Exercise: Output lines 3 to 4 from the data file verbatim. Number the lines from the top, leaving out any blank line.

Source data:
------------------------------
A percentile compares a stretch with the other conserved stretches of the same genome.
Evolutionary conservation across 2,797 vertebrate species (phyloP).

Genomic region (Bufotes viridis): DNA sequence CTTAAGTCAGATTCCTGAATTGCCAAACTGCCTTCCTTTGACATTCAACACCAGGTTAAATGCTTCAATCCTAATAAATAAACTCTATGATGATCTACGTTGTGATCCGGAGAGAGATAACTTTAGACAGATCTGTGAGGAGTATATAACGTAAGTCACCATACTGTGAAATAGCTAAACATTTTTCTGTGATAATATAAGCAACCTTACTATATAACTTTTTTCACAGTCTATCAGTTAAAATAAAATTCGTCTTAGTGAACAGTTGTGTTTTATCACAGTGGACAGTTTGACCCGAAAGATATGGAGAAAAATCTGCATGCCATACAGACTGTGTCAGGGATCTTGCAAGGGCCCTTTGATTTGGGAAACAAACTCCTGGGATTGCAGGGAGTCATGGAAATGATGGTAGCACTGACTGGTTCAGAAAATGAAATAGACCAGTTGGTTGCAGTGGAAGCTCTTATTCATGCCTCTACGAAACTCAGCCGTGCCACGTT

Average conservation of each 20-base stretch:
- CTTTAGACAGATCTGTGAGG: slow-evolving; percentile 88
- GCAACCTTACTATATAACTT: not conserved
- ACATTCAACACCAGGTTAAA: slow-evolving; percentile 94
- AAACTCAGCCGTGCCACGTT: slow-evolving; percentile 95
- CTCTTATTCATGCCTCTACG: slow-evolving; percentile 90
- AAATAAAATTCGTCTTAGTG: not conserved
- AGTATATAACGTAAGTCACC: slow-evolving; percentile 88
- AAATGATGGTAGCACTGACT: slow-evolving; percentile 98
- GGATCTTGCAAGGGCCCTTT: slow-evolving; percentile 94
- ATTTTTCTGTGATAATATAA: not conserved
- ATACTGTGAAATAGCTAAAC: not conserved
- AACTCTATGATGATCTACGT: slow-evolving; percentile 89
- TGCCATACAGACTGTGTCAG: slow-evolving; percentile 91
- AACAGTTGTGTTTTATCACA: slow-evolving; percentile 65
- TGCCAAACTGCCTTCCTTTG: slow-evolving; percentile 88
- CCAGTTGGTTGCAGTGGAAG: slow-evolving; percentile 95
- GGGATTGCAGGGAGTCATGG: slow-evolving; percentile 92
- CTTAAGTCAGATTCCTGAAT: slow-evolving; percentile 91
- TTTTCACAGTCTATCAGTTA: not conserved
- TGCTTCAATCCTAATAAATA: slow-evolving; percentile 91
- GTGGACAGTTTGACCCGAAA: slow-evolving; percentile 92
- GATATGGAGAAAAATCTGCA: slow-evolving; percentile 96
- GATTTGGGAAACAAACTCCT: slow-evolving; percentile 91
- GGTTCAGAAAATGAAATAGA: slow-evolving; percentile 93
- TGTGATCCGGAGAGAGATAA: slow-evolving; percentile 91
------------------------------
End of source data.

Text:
Genomic region (Bufotes viridis): DNA sequence CTTAAGTCAGATTCCTGAATTGCCAAACTGCCTTCCTTTGACATTCAACACCAGGTTAAATGCTTCAATCCTAATAAATAAACTCTATGATGATCTACGTTGTGATCCGGAGAGAGATAACTTTAGACAGATCTGTGAGGAGTATATAACGTAAGTCACCATACTGTGAAATAGCTAAACATTTTTCTGTGATAATATAAGCAACCTTACTATATAACTTTTTTCACAGTCTATCAGTTAAAATAAAATTCGTCTTAGTGAACAGTTGTGTTTTATCACAGTGGACAGTTTGACCCGAAAGATATGGAGAAAAATCTGCATGCCATACAGACTGTGTCAGGGATCTTGCAAGGGCCCTTTGATTTGGGAAACAAACTCCTGGGATTGCAGGGAGTCATGGAAATGATGGTAGCACTGACTGGTTCAGAAAATGAAATAGACCAGTTGGTTGCAGTGGAAGCTCTTATTCATGCCTCTACGAAACTCAGCCGTGCCACGTT

Average conservation of each 20-base stretch: